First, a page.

How To Optimize Your Personal Finances For Better Financial Security

When we are careful in the way we spend our money, it enhances the likelihood that over time our personal wealth will grow rather than stagnate or even shrink. This is what personal finance is all about. By taking even the smallest steps to ensure we are spending our money wisely, we are taking steps to secure our future.

If you can afford to do so, open an installment account, such as a loan or car payment. These will add extra weight onto your credit profile and will increase your credit score as long as it stays within your debt to income ratio. Be careful and only take on debt you can afford.

A great way to gain more control over your personal finances is to convert from card to cash for small items, like when buying coffee or snacks, and set a weekly limit. This'll mean you pay much closer attention to how much you're spending on what might seem like small items, but in fact are expenses which add up really fast.

When you need to borrow money, ensure your personal finance stays safe by never going over 30% of your income. When people borrow more than 30% of their income it can drastically reduce your credit score. So as long as you stay within these safe parameters you can enjoy having good credit.

One important step in repairing your credit is to first make sure that your monthly expenses are covered by your income, and if they aren't, figuring out how to cover expenses. If you continue to fail to pay your bills, your debt situation will continue to get worse even as you try to repair your credit.

Sit down and add up all the money that you have coming in to the house each month. Then sit down and add up the amount that your monthly bills cost. Subtract the money you spend on your bills from your monthly income. The number you come up with is the amount of money you have to spend on everything else - food, clothing, medicine, luxury items, etc. Don't go over this amount. This will insure that you have enough money to pay all of your bills and aren't spending more than you're earning.

Keep track of the money you are spending every month and make a budget. This way you can see where you need to cut back on your spending, which will make it easier to save. Make a budget and track every single expense you have, then look at it at the end of the month, so you can know where you stand.

Giving children an allowance is a great way to introduce them to personal finance and teach them how to manage money. When they are given age-appropriate chores and paid for a job well done, not only are they motivated to continue doing good work, they are learning about responsibility and the value of a dollar.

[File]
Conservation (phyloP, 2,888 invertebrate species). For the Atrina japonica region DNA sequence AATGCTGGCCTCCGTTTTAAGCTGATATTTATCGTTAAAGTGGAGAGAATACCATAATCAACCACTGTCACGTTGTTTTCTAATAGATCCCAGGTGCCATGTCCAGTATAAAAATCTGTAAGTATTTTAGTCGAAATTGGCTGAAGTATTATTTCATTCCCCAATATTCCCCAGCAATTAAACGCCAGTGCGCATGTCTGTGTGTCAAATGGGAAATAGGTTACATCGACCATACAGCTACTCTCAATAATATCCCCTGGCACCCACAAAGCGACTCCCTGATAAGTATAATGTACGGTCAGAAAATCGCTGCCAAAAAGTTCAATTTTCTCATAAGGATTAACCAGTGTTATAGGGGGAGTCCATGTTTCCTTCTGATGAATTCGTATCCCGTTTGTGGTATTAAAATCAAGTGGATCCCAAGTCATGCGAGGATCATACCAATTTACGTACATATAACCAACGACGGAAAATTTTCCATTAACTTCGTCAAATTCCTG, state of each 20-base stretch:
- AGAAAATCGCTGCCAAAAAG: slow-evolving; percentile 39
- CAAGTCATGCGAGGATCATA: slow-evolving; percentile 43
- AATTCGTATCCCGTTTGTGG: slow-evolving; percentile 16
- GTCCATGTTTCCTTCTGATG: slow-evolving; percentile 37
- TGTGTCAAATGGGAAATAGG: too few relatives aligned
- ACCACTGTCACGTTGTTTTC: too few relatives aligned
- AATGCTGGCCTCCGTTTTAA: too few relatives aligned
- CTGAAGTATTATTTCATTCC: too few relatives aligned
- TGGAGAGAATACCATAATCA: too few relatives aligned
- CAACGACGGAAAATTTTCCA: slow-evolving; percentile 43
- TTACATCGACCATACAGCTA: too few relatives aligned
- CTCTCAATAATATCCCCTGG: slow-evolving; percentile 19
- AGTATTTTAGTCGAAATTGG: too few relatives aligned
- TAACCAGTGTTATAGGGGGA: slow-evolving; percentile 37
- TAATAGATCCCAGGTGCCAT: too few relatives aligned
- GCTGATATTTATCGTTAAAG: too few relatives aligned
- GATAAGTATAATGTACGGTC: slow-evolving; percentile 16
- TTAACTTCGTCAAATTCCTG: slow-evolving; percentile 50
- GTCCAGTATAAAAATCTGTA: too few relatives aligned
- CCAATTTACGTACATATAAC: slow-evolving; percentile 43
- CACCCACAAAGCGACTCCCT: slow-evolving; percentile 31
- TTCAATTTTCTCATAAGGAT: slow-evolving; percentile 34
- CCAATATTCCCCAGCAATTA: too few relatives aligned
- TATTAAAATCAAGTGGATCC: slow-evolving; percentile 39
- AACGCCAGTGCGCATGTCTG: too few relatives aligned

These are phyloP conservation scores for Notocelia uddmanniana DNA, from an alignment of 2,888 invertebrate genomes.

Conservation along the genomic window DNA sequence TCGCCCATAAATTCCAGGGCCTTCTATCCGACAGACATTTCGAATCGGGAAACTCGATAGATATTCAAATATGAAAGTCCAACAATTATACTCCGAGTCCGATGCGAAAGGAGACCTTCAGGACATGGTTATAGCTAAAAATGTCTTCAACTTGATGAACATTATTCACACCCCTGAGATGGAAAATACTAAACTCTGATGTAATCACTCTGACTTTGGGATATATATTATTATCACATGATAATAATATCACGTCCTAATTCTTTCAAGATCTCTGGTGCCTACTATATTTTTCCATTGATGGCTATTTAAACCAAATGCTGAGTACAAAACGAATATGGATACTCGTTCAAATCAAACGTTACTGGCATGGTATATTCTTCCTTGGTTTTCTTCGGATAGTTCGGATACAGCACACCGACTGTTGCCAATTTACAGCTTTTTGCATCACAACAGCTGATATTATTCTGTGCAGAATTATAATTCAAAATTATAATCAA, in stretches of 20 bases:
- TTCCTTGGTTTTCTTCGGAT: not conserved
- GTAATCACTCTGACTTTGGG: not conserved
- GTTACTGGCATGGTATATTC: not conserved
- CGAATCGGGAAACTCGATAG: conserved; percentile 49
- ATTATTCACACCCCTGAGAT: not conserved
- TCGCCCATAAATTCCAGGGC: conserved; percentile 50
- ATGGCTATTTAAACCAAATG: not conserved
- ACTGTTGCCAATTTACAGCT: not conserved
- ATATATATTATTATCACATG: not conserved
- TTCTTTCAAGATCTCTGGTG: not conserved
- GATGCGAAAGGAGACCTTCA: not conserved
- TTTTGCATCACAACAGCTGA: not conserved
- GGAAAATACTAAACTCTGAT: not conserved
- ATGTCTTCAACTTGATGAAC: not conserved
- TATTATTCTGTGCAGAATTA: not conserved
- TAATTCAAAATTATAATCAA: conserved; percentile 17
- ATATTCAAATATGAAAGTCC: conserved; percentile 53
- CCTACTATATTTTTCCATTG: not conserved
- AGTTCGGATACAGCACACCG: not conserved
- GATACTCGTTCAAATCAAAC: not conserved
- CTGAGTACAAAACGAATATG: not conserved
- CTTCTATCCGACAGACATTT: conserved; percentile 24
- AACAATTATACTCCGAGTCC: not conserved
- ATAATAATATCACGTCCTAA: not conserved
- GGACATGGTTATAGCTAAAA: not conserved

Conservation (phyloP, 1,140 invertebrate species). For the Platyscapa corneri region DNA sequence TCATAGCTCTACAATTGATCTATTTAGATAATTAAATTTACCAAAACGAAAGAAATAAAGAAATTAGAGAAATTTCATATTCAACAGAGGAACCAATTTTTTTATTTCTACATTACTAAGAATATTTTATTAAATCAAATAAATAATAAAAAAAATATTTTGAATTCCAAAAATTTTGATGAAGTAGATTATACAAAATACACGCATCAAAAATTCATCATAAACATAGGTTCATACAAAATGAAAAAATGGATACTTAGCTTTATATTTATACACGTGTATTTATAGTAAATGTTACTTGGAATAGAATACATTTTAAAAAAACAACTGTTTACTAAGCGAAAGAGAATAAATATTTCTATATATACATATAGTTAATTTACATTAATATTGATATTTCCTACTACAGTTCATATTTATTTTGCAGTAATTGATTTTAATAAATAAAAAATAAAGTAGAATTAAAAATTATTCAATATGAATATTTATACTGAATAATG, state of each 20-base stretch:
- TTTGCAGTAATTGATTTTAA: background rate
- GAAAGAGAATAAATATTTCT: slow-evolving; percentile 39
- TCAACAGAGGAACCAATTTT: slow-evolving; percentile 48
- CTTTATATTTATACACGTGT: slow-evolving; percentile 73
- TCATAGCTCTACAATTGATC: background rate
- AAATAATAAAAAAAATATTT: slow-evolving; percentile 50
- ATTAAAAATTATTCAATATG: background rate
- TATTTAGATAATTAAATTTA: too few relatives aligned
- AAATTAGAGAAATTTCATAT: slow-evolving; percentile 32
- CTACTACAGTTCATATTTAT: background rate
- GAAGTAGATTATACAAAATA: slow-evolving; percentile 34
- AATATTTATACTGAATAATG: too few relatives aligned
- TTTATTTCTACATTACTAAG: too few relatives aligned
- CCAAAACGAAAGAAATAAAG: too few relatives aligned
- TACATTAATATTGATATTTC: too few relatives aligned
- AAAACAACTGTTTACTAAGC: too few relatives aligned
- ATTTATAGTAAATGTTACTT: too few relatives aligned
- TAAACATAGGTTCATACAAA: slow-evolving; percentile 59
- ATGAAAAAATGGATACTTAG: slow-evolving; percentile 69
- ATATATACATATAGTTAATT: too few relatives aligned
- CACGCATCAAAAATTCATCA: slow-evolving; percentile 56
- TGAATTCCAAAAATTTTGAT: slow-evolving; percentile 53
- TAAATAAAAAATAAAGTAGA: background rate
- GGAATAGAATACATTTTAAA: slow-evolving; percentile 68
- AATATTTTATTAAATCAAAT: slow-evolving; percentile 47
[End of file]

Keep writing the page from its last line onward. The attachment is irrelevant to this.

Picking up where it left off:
Be willing to substitute goods. For example, the canned tuna that is the store brand at my local grocery store has just about the same amount of meat, drained weight, as the Chicken of the Sea brand name cans of tuna. But it only costs half the price. That makes tuna surprise a lot cheaper.

To keep your personal finances stress free and friendly, try and have a personal contact at any establishment that handles your money. From a favorite teller at your bank to a particular customer service rep at your insurance company, dealing with money feels a lot friendlier (and better) when you see people's faces and think of their names instead of feeling like you're dealing with heartless, greedy corporations.

A great personal finance tip that can help you save money is to always hold on to your spare change. Some people just toss their spare change as if it doesn't matter and that's a huge mistake. Spare change can add up, which can save you money in the long run.

If you are lucky enough to have it as an option consider increasing your contributions, or starting an IRA or 401k. Many employers will even match however match you put in at three or four percent, so it's like free money.

Don't let "ghost power" run up your electricity bill. Many electronics consume electrical power when off, but plugged in, for no discernible reason. By unplugging these electronic devices when they are not in use, you can save a little bit (between 1% and 2%) on your electric bill.

When contemplating moving to a different state to take a higher paying job, don't forget about potentially higher costs of living. Be sure you research how much homes cost and how much utilities and groceries are as well so you're sure about moving there.

Whenever possible, look into buying things in bulk. Foods that don't go bad quickly like canned goods, drinks, etc., can often be purchased in bulk for great prices. Nonfood items like plates, napkins, paper towels, or toilet paper can also be bought in bulk for great prices. Since you'll always need these, buying them in bulk can save you money in the long run.

Do some research into how you can develop a way to earn a passive income. Earning income passively is great because the money will keep coming to you without requiring that you do anything. This can take a lot of the burden off of paying bills.

If you use grocery coupons, don't limit yourself to buying just one of any item, simply because you only have one coupon! You can buy 10 or even 20 of the same coupon from coupon clipping services online and stock up when items go on sale. This is legal, because you are just paying for someone to do the clipping work, and not for the actual coupon.

Personal finance is determined as much by the small decisions we make in life as by the larger ones. Many small purchases over time, after all, add up to the cost of one larger purchase. Whether the two totals equate to value is something that should be considered well before that first dollar is ever laid down in payment.